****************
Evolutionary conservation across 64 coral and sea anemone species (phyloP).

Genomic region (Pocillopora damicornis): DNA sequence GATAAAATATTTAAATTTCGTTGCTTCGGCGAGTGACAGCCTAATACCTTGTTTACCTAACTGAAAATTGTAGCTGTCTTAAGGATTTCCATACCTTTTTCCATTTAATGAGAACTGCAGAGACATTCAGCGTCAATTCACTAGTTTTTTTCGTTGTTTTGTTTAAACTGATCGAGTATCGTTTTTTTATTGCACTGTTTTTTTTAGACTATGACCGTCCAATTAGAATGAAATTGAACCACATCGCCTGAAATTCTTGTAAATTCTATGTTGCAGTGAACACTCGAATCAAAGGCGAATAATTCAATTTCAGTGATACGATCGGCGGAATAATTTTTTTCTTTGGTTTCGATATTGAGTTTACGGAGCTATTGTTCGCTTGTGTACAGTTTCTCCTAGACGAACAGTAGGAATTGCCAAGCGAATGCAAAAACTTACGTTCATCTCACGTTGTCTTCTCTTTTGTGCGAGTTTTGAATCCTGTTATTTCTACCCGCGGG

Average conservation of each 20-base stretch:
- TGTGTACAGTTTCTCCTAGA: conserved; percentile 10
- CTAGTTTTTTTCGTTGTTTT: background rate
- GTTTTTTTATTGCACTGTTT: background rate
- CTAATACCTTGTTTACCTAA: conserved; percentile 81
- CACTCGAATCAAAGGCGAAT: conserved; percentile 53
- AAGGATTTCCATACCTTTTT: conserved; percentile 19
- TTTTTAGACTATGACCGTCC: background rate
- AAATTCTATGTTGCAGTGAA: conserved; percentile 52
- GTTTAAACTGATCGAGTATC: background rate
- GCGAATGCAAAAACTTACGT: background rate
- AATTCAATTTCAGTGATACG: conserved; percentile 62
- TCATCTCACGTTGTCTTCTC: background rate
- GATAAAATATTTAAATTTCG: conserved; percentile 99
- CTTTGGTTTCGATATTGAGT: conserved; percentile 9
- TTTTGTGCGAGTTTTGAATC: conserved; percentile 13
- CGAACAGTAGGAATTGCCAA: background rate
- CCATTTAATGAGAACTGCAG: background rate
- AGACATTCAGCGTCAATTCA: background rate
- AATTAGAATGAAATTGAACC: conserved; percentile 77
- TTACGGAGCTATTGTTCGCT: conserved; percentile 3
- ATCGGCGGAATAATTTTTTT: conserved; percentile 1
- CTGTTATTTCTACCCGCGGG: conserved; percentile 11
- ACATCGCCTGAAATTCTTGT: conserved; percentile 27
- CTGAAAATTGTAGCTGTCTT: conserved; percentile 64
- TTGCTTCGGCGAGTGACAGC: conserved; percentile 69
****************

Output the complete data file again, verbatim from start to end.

Evolutionary conservation across 64 coral and sea anemone species (phyloP).

Genomic region (Pocillopora damicornis): DNA sequence GATAAAATATTTAAATTTCGTTGCTTCGGCGAGTGACAGCCTAATACCTTGTTTACCTAACTGAAAATTGTAGCTGTCTTAAGGATTTCCATACCTTTTTCCATTTAATGAGAACTGCAGAGACATTCAGCGTCAATTCACTAGTTTTTTTCGTTGTTTTGTTTAAACTGATCGAGTATCGTTTTTTTATTGCACTGTTTTTTTTAGACTATGACCGTCCAATTAGAATGAAATTGAACCACATCGCCTGAAATTCTTGTAAATTCTATGTTGCAGTGAACACTCGAATCAAAGGCGAATAATTCAATTTCAGTGATACGATCGGCGGAATAATTTTTTTCTTTGGTTTCGATATTGAGTTTACGGAGCTATTGTTCGCTTGTGTACAGTTTCTCCTAGACGAACAGTAGGAATTGCCAAGCGAATGCAAAAACTTACGTTCATCTCACGTTGTCTTCTCTTTTGTGCGAGTTTTGAATCCTGTTATTTCTACCCGCGGG

Average conservation of each 20-base stretch:
- TGTGTACAGTTTCTCCTAGA: conserved; percentile 10
- CTAGTTTTTTTCGTTGTTTT: background rate
- GTTTTTTTATTGCACTGTTT: background rate
- CTAATACCTTGTTTACCTAA: conserved; percentile 81
- CACTCGAATCAAAGGCGAAT: conserved; percentile 53
- AAGGATTTCCATACCTTTTT: conserved; percentile 19
- TTTTTAGACTATGACCGTCC: background rate
- AAATTCTATGTTGCAGTGAA: conserved; percentile 52
- GTTTAAACTGATCGAGTATC: background rate
- GCGAATGCAAAAACTTACGT: background rate
- AATTCAATTTCAGTGATACG: conserved; percentile 62
- TCATCTCACGTTGTCTTCTC: background rate
- GATAAAATATTTAAATTTCG: conserved; percentile 99
- CTTTGGTTTCGATATTGAGT: conserved; percentile 9
- TTTTGTGCGAGTTTTGAATC: conserved; percentile 13
- CGAACAGTAGGAATTGCCAA: background rate
- CCATTTAATGAGAACTGCAG: background rate
- AGACATTCAGCGTCAATTCA: background rate
- AATTAGAATGAAATTGAACC: conserved; percentile 77
- TTACGGAGCTATTGTTCGCT: conserved; percentile 3
- ATCGGCGGAATAATTTTTTT: conserved; percentile 1
- CTGTTATTTCTACCCGCGGG: conserved; percentile 11
- ACATCGCCTGAAATTCTTGT: conserved; percentile 27
- CTGAAAATTGTAGCTGTCTT: conserved; percentile 64
- TTGCTTCGGCGAGTGACAGC: conserved; percentile 69